I enjoyed the hell out of this book.
I’ll say it again, complete with cursing (and I don’t take that lightly): I enjoyed the hell out of this book.
As a woman. As a writer. As a mother. As a working mother. As a person that struggles with eating. As a human being with thoughts and hopes and feelings.
At the risk of sounding completely cliche, Shonda Rhimes? My spirit animal.
I’ll preface this review (will it be a review? More like nonsensical gushing, I fear . . .) by stating that, prior to picking up Year of Yes: How to Dance It Out, Stand in the Sun and Be Your Own Person, I knew little about Shonda herself. If you are similarly unfamiliar, she is the powerhouse behind Thursday nights on ABC: creator, head writer and executive producer of “Grey’s Anatomy” and “Scandal,” as well as “Private Practice.” She is also executive producer of “How to Get Away with Murder” and “The Catch,” produced by ShondaLand.
Shonda is, in her own words, an FOD: First Only Different. She is an African-American woman who has achieved tremendous success as a blockbuster writer and producer — doing what she loves and is clearly exceptional at: making TV “look like the rest of the world.”
I tend to go into motivational-type memoirs with a skeptical eye, but had a hunch I would like this one: and I did. I loved it. Shonda is personable, engaging, inspiring — as a person and a writer, of course, but also as a mother. With three daughters looking up to her as well as a powerful job, the pressure of doing everything well would crack anyone. Can we do it all?
To hear Shonda tell it: well, no. In one of my favorite chapters in Year of Yes, Shonda admits that excelling in one area of her life (work) often makes her feel like she’s failing in another (home), and vice versa. Over and over again. She gives a powerful analogy about once obsessing over Whitney Houston, wanting perfect hair like Whitney’s — trying anything and everything to achieve that signature look, but still failing.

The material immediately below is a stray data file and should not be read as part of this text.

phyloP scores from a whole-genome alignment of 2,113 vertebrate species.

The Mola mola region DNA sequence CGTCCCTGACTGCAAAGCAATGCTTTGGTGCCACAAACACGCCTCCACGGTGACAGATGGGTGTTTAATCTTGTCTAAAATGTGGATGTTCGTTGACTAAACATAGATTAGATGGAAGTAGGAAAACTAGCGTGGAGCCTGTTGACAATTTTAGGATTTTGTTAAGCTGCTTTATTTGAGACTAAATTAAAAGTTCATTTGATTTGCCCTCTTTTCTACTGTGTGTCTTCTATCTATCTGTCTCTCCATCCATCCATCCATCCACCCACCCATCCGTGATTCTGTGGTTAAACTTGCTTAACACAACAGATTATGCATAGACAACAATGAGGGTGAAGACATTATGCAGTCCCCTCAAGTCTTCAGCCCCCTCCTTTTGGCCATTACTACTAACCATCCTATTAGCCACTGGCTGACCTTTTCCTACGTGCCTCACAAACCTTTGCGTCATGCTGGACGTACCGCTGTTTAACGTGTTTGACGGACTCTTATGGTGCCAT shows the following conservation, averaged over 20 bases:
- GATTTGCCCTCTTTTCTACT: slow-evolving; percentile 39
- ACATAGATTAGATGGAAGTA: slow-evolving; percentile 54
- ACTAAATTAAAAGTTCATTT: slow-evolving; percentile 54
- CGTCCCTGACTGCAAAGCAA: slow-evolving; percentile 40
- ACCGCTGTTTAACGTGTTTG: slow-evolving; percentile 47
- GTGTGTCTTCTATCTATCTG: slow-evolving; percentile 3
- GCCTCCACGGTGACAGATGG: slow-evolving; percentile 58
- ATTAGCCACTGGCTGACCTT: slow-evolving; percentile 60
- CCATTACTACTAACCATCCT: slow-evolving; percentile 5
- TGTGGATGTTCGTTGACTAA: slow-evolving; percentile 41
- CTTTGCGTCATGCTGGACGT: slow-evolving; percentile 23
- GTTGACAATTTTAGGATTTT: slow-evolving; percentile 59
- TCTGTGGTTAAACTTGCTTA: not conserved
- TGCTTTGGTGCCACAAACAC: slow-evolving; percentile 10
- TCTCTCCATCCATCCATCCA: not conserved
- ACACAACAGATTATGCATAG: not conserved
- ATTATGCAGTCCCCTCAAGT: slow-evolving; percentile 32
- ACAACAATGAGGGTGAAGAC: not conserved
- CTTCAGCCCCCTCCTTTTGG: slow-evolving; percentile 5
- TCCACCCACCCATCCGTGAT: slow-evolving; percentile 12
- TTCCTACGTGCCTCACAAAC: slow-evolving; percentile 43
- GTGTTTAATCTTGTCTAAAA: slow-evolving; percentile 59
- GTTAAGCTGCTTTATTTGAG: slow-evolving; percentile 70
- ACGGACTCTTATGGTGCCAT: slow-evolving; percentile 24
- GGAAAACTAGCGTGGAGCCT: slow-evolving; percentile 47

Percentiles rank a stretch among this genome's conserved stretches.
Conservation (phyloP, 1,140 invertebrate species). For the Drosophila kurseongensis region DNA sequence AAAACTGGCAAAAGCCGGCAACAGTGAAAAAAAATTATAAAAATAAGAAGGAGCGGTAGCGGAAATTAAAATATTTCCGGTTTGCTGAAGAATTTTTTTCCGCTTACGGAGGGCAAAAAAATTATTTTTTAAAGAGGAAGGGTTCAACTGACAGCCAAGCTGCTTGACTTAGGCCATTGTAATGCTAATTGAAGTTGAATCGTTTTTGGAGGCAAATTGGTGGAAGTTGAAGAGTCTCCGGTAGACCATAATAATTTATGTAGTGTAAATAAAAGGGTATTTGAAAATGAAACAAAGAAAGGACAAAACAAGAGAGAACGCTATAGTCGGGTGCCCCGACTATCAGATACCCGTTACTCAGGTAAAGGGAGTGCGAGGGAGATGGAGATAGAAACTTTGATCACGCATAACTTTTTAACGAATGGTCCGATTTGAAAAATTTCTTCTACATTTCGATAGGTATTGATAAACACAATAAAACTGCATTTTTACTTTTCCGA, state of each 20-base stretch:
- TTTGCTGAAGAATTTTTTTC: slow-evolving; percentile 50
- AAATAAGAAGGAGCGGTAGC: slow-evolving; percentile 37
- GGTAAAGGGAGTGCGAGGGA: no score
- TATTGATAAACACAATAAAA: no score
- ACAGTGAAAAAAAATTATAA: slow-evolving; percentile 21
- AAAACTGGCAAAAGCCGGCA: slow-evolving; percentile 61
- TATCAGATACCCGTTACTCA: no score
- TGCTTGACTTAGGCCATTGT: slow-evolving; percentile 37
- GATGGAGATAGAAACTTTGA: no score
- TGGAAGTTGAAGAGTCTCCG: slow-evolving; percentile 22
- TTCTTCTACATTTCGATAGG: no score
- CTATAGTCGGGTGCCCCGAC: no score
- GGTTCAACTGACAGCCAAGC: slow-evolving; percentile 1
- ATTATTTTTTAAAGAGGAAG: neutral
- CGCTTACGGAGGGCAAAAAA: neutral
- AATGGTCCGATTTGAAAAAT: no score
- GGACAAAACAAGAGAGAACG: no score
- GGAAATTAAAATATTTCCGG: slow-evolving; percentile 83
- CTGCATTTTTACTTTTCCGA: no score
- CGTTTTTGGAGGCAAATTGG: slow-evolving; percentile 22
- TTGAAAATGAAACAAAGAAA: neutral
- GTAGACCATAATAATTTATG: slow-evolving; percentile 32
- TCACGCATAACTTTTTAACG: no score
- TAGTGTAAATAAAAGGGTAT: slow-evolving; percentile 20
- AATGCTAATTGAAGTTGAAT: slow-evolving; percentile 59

Years later, a stylist confides not even Whitney had Whitney hair: it was a wig.
Shonda talks about how, in acting like we have it all together and not discussing our struggles, we’re doing a disservice to other women. That’s a wig. It’s OK to admit we need help. Shonda’s comes in the form of one Jenny McCarthy: not the actress, but her wonderful nanny by the same name. She freely admits that, without Jenny, she could never keep all the plates spinning.
Yes of Yes arrived at the perfect time for me. Almost a year into motherhood, I’ve struggled with my quick return to work and how to similarly stay afloat with so many responsibilities pulling at me from all sides. After one poorly-timed (but not malicious) question about whether I “feel bad” dropping off my son at daycare each day, I needed Shonda. I needed Shonda to tell me I can do this. That I’m already doing it.
Not perfectly — because no one does, regardless of what they’ll tell you. But I’m trying, and that’s enough.
As a writer, I related deeply to Shonda’s stories of life “in the pantry”: when she was perfectly content to sit amongst the canned goods, staging elaborate battles between the vegetables and sealing herself off from the world. The youngest of six children, Shonda grew up in a loving family outside Chicago and has a close relationship with her siblings: especially sister Delores.